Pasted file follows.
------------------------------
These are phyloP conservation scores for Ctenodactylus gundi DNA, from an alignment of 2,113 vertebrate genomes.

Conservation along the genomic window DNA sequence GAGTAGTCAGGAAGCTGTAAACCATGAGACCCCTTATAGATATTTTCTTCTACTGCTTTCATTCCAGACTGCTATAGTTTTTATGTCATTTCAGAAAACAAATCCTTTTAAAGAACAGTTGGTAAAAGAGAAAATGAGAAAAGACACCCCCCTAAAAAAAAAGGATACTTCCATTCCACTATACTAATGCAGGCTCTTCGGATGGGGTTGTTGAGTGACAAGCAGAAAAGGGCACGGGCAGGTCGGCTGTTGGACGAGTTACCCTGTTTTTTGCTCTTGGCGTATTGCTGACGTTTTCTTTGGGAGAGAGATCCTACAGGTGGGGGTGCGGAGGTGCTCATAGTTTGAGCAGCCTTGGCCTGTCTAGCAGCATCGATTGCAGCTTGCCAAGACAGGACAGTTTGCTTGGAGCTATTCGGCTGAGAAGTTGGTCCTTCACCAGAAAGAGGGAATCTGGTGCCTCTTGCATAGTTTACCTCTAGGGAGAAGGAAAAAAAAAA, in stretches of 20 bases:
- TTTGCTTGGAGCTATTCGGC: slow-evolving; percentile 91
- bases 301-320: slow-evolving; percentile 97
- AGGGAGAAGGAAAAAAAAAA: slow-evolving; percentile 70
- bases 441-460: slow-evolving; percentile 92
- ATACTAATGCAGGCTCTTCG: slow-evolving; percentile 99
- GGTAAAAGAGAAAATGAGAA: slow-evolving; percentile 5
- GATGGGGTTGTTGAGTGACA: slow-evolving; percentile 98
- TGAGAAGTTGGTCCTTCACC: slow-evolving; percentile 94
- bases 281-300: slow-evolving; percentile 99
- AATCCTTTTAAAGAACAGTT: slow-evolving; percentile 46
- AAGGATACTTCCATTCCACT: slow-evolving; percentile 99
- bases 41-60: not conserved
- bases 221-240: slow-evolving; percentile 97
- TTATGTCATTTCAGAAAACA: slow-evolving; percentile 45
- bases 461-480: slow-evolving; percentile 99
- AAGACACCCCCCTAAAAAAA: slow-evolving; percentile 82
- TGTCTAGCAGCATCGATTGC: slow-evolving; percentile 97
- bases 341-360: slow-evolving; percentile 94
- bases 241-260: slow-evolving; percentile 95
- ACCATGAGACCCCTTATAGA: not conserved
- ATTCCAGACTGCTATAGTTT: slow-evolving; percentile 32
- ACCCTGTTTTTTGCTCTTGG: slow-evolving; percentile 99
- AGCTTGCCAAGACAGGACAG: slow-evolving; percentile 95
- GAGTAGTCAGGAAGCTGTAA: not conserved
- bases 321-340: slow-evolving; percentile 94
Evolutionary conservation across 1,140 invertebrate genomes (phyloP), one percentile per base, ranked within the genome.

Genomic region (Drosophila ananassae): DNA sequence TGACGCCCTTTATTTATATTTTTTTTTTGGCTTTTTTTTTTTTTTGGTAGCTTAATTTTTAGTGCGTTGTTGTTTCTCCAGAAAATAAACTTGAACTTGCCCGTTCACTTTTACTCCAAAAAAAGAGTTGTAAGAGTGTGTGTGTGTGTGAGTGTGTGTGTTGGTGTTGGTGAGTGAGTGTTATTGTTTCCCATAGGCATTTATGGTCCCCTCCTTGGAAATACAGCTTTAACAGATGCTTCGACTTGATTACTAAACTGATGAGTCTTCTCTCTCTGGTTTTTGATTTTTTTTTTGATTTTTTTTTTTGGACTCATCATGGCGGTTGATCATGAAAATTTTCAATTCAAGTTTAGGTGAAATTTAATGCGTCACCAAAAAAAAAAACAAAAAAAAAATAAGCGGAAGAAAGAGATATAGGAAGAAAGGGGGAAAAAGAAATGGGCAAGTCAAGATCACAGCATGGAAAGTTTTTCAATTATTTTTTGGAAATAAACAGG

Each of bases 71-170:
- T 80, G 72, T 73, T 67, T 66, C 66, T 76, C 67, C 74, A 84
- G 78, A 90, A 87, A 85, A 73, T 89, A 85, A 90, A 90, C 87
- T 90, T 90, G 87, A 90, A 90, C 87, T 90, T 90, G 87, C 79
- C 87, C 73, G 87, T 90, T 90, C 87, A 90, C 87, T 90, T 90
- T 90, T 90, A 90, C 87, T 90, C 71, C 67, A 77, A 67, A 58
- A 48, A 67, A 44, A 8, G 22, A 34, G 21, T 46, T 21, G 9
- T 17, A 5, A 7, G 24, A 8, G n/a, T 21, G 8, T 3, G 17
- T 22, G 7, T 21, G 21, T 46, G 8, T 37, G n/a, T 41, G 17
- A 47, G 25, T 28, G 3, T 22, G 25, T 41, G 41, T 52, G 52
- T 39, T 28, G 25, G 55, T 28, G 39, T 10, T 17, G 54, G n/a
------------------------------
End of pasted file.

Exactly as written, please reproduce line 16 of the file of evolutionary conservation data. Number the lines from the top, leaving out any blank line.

- TTATGTCATTTCAGAAAACA: slow-evolving; percentile 45